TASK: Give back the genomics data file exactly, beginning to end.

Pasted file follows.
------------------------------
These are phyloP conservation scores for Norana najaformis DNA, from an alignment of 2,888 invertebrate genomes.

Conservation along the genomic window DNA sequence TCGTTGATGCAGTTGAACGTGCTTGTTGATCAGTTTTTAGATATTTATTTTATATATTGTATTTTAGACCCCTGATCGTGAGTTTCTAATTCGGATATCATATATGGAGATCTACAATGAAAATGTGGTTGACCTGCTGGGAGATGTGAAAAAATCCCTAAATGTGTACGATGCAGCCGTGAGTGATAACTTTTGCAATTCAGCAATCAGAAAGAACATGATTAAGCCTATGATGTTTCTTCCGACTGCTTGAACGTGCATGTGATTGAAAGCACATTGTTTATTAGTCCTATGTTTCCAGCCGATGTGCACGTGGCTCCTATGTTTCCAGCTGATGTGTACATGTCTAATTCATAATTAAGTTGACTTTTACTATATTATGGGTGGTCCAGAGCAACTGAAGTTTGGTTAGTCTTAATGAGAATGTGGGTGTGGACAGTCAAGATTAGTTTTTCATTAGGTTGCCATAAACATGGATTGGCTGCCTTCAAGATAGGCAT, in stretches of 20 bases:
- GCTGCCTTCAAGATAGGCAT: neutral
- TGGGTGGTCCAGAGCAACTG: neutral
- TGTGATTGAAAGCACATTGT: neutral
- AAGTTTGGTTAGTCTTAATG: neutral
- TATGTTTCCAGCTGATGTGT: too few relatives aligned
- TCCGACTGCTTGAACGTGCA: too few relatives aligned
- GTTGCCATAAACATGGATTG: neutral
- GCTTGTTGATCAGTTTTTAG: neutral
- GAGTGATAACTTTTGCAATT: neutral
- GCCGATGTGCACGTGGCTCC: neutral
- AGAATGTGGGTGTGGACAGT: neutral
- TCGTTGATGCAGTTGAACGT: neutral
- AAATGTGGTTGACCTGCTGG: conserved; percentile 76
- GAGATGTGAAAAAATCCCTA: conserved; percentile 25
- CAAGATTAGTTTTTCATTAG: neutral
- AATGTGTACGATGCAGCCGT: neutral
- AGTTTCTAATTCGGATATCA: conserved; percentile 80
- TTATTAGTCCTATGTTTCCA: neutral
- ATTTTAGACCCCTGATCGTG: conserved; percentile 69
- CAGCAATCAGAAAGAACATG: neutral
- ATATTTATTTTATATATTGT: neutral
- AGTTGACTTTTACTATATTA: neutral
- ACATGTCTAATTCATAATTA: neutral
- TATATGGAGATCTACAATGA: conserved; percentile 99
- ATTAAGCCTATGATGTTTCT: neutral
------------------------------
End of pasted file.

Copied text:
These are phyloP conservation scores for Norana najaformis DNA, from an alignment of 2,888 invertebrate genomes.

Conservation along the genomic window DNA sequence TCGTTGATGCAGTTGAACGTGCTTGTTGATCAGTTTTTAGATATTTATTTTATATATTGTATTTTAGACCCCTGATCGTGAGTTTCTAATTCGGATATCATATATGGAGATCTACAATGAAAATGTGGTTGACCTGCTGGGAGATGTGAAAAAATCCCTAAATGTGTACGATGCAGCCGTGAGTGATAACTTTTGCAATTCAGCAATCAGAAAGAACATGATTAAGCCTATGATGTTTCTTCCGACTGCTTGAACGTGCATGTGATTGAAAGCACATTGTTTATTAGTCCTATGTTTCCAGCCGATGTGCACGTGGCTCCTATGTTTCCAGCTGATGTGTACATGTCTAATTCATAATTAAGTTGACTTTTACTATATTATGGGTGGTCCAGAGCAACTGAAGTTTGGTTAGTCTTAATGAGAATGTGGGTGTGGACAGTCAAGATTAGTTTTTCATTAGGTTGCCATAAACATGGATTGGCTGCCTTCAAGATAGGCAT, in stretches of 20 bases:
- GCTGCCTTCAAGATAGGCAT: neutral
- TGGGTGGTCCAGAGCAACTG: neutral
- TGTGATTGAAAGCACATTGT: neutral
- AAGTTTGGTTAGTCTTAATG: neutral
- TATGTTTCCAGCTGATGTGT: too few relatives aligned
- TCCGACTGCTTGAACGTGCA: too few relatives aligned
- GTTGCCATAAACATGGATTG: neutral
- GCTTGTTGATCAGTTTTTAG: neutral
- GAGTGATAACTTTTGCAATT: neutral
- GCCGATGTGCACGTGGCTCC: neutral
- AGAATGTGGGTGTGGACAGT: neutral
- TCGTTGATGCAGTTGAACGT: neutral
- AAATGTGGTTGACCTGCTGG: conserved; percentile 76
- GAGATGTGAAAAAATCCCTA: conserved; percentile 25
- CAAGATTAGTTTTTCATTAG: neutral
- AATGTGTACGATGCAGCCGT: neutral
- AGTTTCTAATTCGGATATCA: conserved; percentile 80
- TTATTAGTCCTATGTTTCCA: neutral
- ATTTTAGACCCCTGATCGTG: conserved; percentile 69
- CAGCAATCAGAAAGAACATG: neutral
- ATATTTATTTTATATATTGT: neutral
- AGTTGACTTTTACTATATTA: neutral
- ACATGTCTAATTCATAATTA: neutral
- TATATGGAGATCTACAATGA: conserved; percentile 99
- ATTAAGCCTATGATGTTTCT: neutral